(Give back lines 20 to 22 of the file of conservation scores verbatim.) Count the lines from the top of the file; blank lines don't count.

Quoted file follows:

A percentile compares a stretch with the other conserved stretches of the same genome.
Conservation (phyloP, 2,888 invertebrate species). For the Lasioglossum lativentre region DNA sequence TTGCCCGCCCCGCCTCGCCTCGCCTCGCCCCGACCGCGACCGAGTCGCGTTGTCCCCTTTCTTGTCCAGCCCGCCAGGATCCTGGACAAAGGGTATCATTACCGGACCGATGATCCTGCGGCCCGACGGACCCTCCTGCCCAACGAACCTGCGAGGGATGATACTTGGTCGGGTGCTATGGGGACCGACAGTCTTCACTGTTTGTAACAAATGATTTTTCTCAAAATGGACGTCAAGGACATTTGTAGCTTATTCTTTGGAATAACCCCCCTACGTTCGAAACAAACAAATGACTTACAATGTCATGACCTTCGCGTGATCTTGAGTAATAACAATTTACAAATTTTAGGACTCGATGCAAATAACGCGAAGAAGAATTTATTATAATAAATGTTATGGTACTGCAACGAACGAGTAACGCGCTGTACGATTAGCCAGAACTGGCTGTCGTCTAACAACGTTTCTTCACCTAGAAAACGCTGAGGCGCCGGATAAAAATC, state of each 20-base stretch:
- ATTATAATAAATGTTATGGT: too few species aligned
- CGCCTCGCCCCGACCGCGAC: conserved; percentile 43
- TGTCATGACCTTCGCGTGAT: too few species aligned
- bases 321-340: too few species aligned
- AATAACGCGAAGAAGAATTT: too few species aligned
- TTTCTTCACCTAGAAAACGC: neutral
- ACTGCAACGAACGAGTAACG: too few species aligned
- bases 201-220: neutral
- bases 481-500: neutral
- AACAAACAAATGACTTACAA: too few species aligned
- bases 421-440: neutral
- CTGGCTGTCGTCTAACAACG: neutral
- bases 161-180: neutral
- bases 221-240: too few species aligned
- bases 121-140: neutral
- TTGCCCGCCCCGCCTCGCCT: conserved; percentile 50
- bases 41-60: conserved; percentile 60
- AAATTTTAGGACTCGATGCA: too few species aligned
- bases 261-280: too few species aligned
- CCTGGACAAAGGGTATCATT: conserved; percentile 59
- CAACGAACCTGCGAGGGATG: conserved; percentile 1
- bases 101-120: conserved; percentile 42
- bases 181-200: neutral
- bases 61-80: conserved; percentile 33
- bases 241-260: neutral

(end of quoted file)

- AAATTTTAGGACTCGATGCA: too few species aligned
- bases 261-280: too few species aligned
- CCTGGACAAAGGGTATCATT: conserved; percentile 59